The little one marinates in all of this. The context for this little one is extremely challenging. The universal forces are still present directing development. Without them, the little one would not survive at all. In these challenging conditions, however, the conditional forces strongly compete with the universal. Babies may be born with various physical challenges where the body has not formed in resonance with the universal forces. Growing in a field of unresolved grief affects the new child’s physiology. Being awash for months in maternal bio-chemicals profoundly affects the little one’s psyche.
Beyond Personal History
There is so much that can happen on the way to birth. I won’t go into all of it here. It would not only take too long to read, but would also be too overwhelming. Our hearts would burst in resonance with the pain of coming into being.
I believe at least part of our pain at perceiving such suffering relates to our innate knowing of how it could be otherwise. Along with the trauma, there is potential. There is an original intention and intelligence that knows how to form us. When we remember ourselves as little ones, it is tempting to either completely deny any pain or to be so seduced by personal history that it is hard to function. Through many years of healing my own wounding from that time and facilitating this healing with others, I have learned the importance of remembering the potential. Our early days may have included overwhelming pain and trauma, but they definitely also included a mysterious connection to source.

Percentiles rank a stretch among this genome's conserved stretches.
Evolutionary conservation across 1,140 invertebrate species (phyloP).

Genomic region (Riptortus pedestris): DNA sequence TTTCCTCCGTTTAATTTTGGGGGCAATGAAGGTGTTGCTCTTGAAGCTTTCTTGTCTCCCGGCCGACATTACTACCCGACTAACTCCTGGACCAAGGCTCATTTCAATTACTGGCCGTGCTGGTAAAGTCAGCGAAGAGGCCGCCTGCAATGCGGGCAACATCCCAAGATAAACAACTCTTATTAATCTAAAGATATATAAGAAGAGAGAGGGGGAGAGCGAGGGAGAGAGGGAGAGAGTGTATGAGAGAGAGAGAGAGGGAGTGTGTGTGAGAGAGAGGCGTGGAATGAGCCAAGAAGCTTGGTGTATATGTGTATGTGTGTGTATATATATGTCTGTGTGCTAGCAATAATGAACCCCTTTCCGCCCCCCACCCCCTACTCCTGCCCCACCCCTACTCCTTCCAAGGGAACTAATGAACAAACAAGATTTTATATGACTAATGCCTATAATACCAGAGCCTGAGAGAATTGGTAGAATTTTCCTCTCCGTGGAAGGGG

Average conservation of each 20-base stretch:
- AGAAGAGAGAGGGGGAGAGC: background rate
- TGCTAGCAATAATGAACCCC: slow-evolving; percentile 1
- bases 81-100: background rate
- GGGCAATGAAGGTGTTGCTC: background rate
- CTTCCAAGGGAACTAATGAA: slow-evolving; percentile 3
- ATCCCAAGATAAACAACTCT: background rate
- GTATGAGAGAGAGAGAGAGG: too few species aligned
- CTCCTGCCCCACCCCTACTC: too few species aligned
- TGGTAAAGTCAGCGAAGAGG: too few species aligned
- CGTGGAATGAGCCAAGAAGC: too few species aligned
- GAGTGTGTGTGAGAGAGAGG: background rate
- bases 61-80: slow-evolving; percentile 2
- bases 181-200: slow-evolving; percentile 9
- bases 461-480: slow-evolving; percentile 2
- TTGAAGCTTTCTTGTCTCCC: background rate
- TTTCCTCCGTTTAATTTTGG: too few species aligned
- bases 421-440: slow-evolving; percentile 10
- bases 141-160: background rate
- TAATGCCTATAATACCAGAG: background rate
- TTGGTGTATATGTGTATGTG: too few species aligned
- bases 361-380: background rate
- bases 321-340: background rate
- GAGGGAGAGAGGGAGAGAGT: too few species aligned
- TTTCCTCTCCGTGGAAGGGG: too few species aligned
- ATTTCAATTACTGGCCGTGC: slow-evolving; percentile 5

My work these days is about supporting that connection. I find that, when we are able to remember the potential of that early formative time, our old wounds can begin to dissolve and heal in a gentle way. We can hold our inner embryo with love, appreciating how we made it through whatever happened, and remember the miracle of how we formed from one little cell. We can hold ourselves how we may have wished we could have been held, perceiving our beauty, our potency, our creative forces, and the larger field in which we grew.
There was another field there, not just the historical one relating to our parents’ issues and relationship - a greater field existing prior to our parents, before our bodies, and beyond our little personalities. We can remember the spiraling forces directing our formation and allow our curiosity to lead us deeper. Just take a breath, perhaps offer yourself a little humming sound, and notice what else might be available. We are, and always have been, so much more than our history!
In future blog entries, I will be writing more about how to support children and adults in resolving prenatal and birth trauma. In the meantime, if you would like to learn more, I invite you to listen to an interview I gave last week as part of the Infinite Waves of Health Virtual Summit on Embodying Embryology: Accessing Our Original Potential. Click here to register and access the recording.
You are also invited to join me next week for a three-week webinar series on the same subject. To learn more and register, click here. Or you can still register this week through Infinite Waves of Health for a significant discount.
You can also read more in my two chapters in the recently published book, Foundations in Craniosacral Biodynamics: The Sentient Embryo, Tissue Intelligence, and Trauma Resolution, now available at Amazon.